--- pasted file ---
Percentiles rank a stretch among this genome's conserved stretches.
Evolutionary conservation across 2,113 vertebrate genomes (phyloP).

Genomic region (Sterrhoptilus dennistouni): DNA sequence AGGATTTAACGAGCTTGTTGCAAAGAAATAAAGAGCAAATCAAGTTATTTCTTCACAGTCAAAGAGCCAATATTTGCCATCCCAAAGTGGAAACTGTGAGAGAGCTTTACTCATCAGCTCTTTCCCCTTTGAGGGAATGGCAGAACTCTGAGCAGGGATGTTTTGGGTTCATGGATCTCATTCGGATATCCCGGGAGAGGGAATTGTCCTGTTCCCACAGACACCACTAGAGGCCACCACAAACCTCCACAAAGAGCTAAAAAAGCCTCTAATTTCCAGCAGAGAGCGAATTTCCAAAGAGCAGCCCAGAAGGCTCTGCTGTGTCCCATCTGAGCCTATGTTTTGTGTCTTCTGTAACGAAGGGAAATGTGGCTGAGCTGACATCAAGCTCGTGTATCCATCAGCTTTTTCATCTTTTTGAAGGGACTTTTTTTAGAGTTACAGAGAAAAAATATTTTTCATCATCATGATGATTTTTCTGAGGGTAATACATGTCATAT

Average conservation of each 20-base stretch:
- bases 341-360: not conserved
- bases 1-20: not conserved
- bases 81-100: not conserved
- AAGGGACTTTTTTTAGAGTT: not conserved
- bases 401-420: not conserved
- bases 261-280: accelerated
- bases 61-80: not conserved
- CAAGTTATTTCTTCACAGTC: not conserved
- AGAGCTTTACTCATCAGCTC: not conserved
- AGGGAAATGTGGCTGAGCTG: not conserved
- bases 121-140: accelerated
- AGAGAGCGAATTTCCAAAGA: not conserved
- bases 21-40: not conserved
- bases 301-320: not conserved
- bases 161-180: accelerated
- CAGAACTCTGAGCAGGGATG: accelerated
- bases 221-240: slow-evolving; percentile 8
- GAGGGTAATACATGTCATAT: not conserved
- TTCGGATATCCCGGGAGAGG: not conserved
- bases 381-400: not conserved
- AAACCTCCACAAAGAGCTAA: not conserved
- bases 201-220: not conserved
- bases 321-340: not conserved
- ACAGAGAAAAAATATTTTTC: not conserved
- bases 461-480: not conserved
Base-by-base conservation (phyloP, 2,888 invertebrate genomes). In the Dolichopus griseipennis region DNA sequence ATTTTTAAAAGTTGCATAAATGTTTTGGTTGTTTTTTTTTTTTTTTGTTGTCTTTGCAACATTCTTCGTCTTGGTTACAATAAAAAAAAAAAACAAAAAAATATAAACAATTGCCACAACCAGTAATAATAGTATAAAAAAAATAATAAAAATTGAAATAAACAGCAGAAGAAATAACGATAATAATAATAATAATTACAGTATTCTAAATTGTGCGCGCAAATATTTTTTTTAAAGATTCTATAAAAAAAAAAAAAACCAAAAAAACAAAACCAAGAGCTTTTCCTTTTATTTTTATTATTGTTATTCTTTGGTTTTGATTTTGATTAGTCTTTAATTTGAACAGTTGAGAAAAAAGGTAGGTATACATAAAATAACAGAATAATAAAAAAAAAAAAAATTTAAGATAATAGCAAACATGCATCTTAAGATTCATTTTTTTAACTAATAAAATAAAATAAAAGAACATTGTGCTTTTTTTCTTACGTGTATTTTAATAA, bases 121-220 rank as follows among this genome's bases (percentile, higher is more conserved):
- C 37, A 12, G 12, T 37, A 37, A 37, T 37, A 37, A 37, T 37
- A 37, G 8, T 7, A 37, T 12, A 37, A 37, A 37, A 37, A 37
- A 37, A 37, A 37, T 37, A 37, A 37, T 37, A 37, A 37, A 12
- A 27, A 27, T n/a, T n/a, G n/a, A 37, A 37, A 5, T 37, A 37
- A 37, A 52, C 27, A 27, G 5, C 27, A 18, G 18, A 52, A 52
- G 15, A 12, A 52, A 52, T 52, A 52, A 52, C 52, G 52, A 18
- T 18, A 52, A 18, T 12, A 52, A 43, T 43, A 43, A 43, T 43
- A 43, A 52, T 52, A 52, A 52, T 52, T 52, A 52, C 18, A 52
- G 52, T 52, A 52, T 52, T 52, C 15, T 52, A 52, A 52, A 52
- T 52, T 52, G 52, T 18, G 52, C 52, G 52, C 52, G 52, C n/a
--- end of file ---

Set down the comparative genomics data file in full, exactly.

Percentiles rank a stretch among this genome's conserved stretches.
Evolutionary conservation across 2,113 vertebrate genomes (phyloP).

Genomic region (Sterrhoptilus dennistouni): DNA sequence AGGATTTAACGAGCTTGTTGCAAAGAAATAAAGAGCAAATCAAGTTATTTCTTCACAGTCAAAGAGCCAATATTTGCCATCCCAAAGTGGAAACTGTGAGAGAGCTTTACTCATCAGCTCTTTCCCCTTTGAGGGAATGGCAGAACTCTGAGCAGGGATGTTTTGGGTTCATGGATCTCATTCGGATATCCCGGGAGAGGGAATTGTCCTGTTCCCACAGACACCACTAGAGGCCACCACAAACCTCCACAAAGAGCTAAAAAAGCCTCTAATTTCCAGCAGAGAGCGAATTTCCAAAGAGCAGCCCAGAAGGCTCTGCTGTGTCCCATCTGAGCCTATGTTTTGTGTCTTCTGTAACGAAGGGAAATGTGGCTGAGCTGACATCAAGCTCGTGTATCCATCAGCTTTTTCATCTTTTTGAAGGGACTTTTTTTAGAGTTACAGAGAAAAAATATTTTTCATCATCATGATGATTTTTCTGAGGGTAATACATGTCATAT

Average conservation of each 20-base stretch:
- bases 341-360: not conserved
- bases 1-20: not conserved
- bases 81-100: not conserved
- AAGGGACTTTTTTTAGAGTT: not conserved
- bases 401-420: not conserved
- bases 261-280: accelerated
- bases 61-80: not conserved
- CAAGTTATTTCTTCACAGTC: not conserved
- AGAGCTTTACTCATCAGCTC: not conserved
- AGGGAAATGTGGCTGAGCTG: not conserved
- bases 121-140: accelerated
- AGAGAGCGAATTTCCAAAGA: not conserved
- bases 21-40: not conserved
- bases 301-320: not conserved
- bases 161-180: accelerated
- CAGAACTCTGAGCAGGGATG: accelerated
- bases 221-240: slow-evolving; percentile 8
- GAGGGTAATACATGTCATAT: not conserved
- TTCGGATATCCCGGGAGAGG: not conserved
- bases 381-400: not conserved
- AAACCTCCACAAAGAGCTAA: not conserved
- bases 201-220: not conserved
- bases 321-340: not conserved
- ACAGAGAAAAAATATTTTTC: not conserved
- bases 461-480: not conserved
Base-by-base conservation (phyloP, 2,888 invertebrate genomes). In the Dolichopus griseipennis region DNA sequence ATTTTTAAAAGTTGCATAAATGTTTTGGTTGTTTTTTTTTTTTTTTGTTGTCTTTGCAACATTCTTCGTCTTGGTTACAATAAAAAAAAAAAACAAAAAAATATAAACAATTGCCACAACCAGTAATAATAGTATAAAAAAAATAATAAAAATTGAAATAAACAGCAGAAGAAATAACGATAATAATAATAATAATTACAGTATTCTAAATTGTGCGCGCAAATATTTTTTTTAAAGATTCTATAAAAAAAAAAAAAACCAAAAAAACAAAACCAAGAGCTTTTCCTTTTATTTTTATTATTGTTATTCTTTGGTTTTGATTTTGATTAGTCTTTAATTTGAACAGTTGAGAAAAAAGGTAGGTATACATAAAATAACAGAATAATAAAAAAAAAAAAAATTTAAGATAATAGCAAACATGCATCTTAAGATTCATTTTTTTAACTAATAAAATAAAATAAAAGAACATTGTGCTTTTTTTCTTACGTGTATTTTAATAA, bases 121-220 rank as follows among this genome's bases (percentile, higher is more conserved):
- C 37, A 12, G 12, T 37, A 37, A 37, T 37, A 37, A 37, T 37
- A 37, G 8, T 7, A 37, T 12, A 37, A 37, A 37, A 37, A 37
- A 37, A 37, A 37, T 37, A 37, A 37, T 37, A 37, A 37, A 12
- A 27, A 27, T n/a, T n/a, G n/a, A 37, A 37, A 5, T 37, A 37
- A 37, A 52, C 27, A 27, G 5, C 27, A 18, G 18, A 52, A 52
- G 15, A 12, A 52, A 52, T 52, A 52, A 52, C 52, G 52, A 18
- T 18, A 52, A 18, T 12, A 52, A 43, T 43, A 43, A 43, T 43
- A 43, A 52, T 52, A 52, A 52, T 52, T 52, A 52, C 18, A 52
- G 52, T 52, A 52, T 52, T 52, C 15, T 52, A 52, A 52, A 52
- T 52, T 52, G 52, T 18, G 52, C 52, G 52, C 52, G 52, C n/a